Biophysical study of the DNA charge mimicry displayed by the T7 Ocr protein
Stephanou, Augoustinos S.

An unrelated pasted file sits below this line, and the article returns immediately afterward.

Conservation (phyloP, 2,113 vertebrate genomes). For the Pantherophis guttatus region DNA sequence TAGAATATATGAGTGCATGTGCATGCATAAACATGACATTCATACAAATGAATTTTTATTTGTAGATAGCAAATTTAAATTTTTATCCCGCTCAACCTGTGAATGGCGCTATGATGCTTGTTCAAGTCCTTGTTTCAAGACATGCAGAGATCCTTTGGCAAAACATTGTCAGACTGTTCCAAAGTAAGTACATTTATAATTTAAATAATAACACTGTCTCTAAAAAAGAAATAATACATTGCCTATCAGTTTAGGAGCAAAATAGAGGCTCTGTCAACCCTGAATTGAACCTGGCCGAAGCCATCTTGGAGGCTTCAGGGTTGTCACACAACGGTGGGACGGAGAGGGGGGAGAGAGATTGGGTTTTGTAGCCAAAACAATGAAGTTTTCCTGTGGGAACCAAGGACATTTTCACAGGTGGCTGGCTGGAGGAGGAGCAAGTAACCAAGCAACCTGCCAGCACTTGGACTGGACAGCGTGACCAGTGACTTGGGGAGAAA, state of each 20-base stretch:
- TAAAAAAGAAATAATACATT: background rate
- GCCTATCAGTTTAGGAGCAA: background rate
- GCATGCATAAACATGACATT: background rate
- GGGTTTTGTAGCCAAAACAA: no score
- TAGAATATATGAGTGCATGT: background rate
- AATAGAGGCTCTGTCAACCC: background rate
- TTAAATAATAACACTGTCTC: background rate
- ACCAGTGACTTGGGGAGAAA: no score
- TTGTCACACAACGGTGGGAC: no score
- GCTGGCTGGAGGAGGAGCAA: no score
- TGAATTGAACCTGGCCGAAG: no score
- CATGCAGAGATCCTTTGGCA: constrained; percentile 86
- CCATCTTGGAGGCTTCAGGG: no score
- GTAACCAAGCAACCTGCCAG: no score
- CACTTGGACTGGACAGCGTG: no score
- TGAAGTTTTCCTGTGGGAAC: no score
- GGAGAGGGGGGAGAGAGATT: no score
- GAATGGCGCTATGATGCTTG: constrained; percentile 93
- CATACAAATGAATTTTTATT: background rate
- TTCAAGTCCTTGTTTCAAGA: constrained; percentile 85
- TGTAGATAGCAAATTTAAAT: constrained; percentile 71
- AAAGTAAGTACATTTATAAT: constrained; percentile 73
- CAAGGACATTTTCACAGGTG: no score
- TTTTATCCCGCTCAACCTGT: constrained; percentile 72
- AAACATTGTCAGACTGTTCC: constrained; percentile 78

The homodimeric Ocr protein of bacteriophage T7 is a molecular mimic of a bent double-stranded DNA molecule ~24 bp in length. As such, Ocr is a highly effective competitive inhibitor of the bacterial Type I restriction modification (R/M) system. Thus, Ocr facilitates phage infection of the bacterial cell to proceed unhindered by the action of the R/M defense system. The main aim of this work was to understand the basis of the DNA mimicry displayed by Ocr. The surface of the protein is replete with acidic residues, most or all of which mimic the phosphate backbone of DNA. Aspartate and glutamate residues on the surface of Ocr were either mutated or chemically modified in order to investigate their contribution to the tight binding between Ocr and the EcoKI Type I R/M enzyme. Single or double mutations of Ocr had no discernable effect on binding to EcoKI or its methyltransferase component (M.EcoKI). Chemical modification was then used to specifically modify the carboxyl moieties of Ocr, thereby neutralizing the negative charges on the protein surface. Ocr samples modified to varying degrees were analysed to establish the extent of derivatisation prior to extensive biophysical characterisation to assess the impact of these changes in terms of binding to the EcoKI R/M system. The results of this analysis revealed that the electrostatic mimicry of Ocr increases the binding affinity for its target enzyme by at least ~800-fold. In addition, based on the known 3-D structure of the protein, a set of multiple mutations were introduced into Ocr aimed at eliminating patches of negative charge from the protein surface. Specifically, between 5 and 17 acidic residues were targeted for mutation (Asp and Glu to Asn and Gln, respectively). Analysis of the in vivo activity of the mutant Ocr along with biophysical characterisation of the purified proteins was then performed. Results from these studies identified regions of the Ocr protein that were critical in forming a tight association with the EcoKI R/M system. Furthermore by comparing the relative contribution of different groups of acidic residues to the free energy of binding, the actual mechanism by which Ocr mimics the charge distribution of DNA has been delineated.